11. 11. c°Taubman, 2006 ELEC3017: Framework for Design Page 11 Table 1: Topics taught in ELEC3017 Topic Week Most relevant design phases Marketing (tools) 2 needs + requirements analysis Concept generation (phase) 2 concept generation System design (phase) 3 system design Project management (tools) 3 all Electronic components (knowledge) 3-4 detailed design Circuit ideas (knowledge) 4 detailed design EM compatibility (EMC) 4-5 detailed design + testing Prototyping methods (tools) 5 prototyping Specifications and testing (phases) 5 specifications analysis + testing Safe design (knowledge) 6 detailed design Technical writing (communication) 6 all Costing and economics (tools) 6 detailed design Quality assurance (tools) 7 all Standards (strategy) 7 detailed design + testing Intellectual property (strategy) 7 concept generation + system design Manufacturing (knowledge) 8 system design + detailed design Systems engineering (tools) 8 detailed design PCB design (tools) 9 detailed design Mechanical drawing (tools) 10-11 detailed design Oral presentations (communication) 12-13 all technical writing, but still deserves some significant attention. Confidence in your own understanding of the design problem and your design solution are key ingredients to success in the ELEC3017 project seminar.3 The Framework Related to ELEC3017For a variety of reasons, teaching in ELEC3017 will not be organized solelyon the basis of the categories presented in the previous section. One of thesereasons is that you need to receive information in an order which best facilitatesyour ongoing design project. In the end, the categories are most useful inhelping you to see how the things which you learn fit together. Quite a bit ofthis course focuses on design tools and knowledge, rather than specific designphases, but the framework allows you to see how these tools relate to one or moreof the design phases. Other aspects of the course exist to extend your technicalknowledge. In this respect, though, the course serves only to supplement yourlearning in other courses, all of which are ultimately intended to help you design. Table 1 provides a convenient summary of relationship between topics taughtin ELEC3017 and the design phases to which they are most relevant. As foryour formal written lecture notes, the topics covered should be as follows2 . 2 We say “should be” because these lecture notes are still being written.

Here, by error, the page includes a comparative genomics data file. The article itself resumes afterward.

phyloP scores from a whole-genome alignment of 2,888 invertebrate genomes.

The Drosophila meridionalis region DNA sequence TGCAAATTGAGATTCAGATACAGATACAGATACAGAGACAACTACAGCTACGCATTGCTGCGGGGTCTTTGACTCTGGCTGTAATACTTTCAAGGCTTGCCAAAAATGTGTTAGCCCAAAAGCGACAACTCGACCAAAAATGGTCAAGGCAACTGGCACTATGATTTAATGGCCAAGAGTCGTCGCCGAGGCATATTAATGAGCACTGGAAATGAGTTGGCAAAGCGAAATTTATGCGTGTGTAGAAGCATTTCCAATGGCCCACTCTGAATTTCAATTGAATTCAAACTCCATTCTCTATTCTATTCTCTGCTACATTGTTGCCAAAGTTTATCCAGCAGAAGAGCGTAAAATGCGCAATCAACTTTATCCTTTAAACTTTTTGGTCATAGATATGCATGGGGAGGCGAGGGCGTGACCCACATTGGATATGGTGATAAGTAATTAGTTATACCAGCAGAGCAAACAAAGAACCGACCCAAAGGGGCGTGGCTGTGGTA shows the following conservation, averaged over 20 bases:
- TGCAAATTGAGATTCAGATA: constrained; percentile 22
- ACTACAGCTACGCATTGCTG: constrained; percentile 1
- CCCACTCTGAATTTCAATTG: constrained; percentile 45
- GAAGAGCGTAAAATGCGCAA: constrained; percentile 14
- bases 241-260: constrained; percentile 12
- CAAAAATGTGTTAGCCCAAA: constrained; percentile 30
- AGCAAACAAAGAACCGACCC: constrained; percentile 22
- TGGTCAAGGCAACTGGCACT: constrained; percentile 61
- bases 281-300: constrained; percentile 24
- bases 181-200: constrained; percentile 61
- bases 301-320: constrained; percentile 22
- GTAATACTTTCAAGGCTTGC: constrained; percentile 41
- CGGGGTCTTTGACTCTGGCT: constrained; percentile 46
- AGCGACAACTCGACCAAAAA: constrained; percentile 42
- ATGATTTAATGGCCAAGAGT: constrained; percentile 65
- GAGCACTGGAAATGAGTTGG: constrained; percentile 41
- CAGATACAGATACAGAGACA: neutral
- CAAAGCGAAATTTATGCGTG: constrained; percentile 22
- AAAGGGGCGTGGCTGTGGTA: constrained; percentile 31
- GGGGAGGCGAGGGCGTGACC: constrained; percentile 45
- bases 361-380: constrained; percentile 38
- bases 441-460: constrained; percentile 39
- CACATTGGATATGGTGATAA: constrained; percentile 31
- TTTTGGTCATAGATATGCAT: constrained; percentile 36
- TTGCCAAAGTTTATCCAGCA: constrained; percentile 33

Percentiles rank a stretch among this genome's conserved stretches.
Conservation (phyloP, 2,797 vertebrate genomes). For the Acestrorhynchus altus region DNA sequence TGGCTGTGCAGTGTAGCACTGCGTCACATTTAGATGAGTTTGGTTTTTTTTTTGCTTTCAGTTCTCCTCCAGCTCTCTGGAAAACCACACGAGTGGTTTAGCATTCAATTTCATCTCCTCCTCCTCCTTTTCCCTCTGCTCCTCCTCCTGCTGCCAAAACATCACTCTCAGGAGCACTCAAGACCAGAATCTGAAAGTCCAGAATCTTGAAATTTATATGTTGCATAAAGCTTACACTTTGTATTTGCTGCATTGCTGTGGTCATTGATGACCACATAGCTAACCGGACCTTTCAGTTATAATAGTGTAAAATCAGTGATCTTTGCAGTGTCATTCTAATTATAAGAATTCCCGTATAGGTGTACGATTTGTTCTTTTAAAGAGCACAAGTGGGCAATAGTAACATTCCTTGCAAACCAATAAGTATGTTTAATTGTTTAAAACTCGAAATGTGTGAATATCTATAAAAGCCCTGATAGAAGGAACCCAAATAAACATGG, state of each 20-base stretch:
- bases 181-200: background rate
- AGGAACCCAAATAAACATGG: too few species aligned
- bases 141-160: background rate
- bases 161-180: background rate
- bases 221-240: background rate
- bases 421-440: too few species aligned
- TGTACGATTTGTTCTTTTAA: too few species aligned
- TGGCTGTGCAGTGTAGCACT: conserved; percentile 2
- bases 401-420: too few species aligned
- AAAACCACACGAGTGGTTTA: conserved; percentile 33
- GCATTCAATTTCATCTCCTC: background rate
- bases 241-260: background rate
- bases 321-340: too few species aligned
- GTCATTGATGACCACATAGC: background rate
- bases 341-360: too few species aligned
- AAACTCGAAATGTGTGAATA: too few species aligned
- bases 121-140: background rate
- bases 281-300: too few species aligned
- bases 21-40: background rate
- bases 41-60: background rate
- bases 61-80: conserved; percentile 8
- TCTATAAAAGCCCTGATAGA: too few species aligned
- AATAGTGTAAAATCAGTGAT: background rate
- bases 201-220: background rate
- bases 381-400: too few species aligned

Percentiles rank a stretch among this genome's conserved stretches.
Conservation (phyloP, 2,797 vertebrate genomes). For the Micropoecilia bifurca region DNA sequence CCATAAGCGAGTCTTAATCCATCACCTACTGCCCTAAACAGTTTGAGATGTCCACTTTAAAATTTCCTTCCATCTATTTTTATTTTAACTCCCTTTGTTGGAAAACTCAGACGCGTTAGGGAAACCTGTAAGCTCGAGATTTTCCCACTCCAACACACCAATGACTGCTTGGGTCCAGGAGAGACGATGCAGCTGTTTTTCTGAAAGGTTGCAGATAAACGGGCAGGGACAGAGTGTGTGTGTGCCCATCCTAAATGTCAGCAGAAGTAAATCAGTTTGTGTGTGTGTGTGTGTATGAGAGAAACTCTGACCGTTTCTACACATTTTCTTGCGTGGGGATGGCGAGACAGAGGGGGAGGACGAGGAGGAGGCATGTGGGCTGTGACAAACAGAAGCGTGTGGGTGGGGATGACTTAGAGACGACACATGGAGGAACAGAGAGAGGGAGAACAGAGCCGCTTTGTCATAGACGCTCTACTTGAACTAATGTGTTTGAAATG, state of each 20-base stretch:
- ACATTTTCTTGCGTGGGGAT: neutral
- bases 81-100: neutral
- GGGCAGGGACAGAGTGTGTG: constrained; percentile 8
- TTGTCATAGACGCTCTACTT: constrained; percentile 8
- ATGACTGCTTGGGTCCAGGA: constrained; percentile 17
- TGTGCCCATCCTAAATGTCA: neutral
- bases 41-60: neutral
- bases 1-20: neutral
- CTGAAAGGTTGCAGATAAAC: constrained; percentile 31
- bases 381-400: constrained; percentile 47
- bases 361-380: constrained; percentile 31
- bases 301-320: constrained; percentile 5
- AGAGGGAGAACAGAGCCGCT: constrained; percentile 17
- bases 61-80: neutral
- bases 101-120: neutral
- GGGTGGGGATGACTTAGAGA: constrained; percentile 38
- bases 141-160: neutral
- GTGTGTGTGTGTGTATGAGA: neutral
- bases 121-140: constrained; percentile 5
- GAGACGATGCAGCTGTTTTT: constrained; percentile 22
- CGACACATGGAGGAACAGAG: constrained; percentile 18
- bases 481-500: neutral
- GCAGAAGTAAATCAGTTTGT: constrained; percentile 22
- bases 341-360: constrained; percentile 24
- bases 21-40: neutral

12. 12. c°Taubman, 2006 ELEC3017: Framework for Design Page 12Chapter 1: Introduction to DesignChapter 2: A Framework for DesignChapter 3: Tools — MarketingChapter 4: Phases — Problem Statement, Concept Generation and System DesignChapter 5: Tools — Project ManagementChapter 6: Knowledge — Electronic ComponentsChapter 7: Knowledge — Electronic CircuitsChapter 8: Knowledge — Electromagnetic CompatibilityChapter 9: Knowledge — Safe Design PracticesChapter 10: Technical WritingChapter 11: Tools — Economics and Costing DesignChapter 12: Knowledge — Manufacturing ProcessesChapter 13: Tools — PCB DesignChapter 14: Tools — Quality AssuranceChapter 15: Strategy — StandardsChapter 16: Strategy — Intellectual Property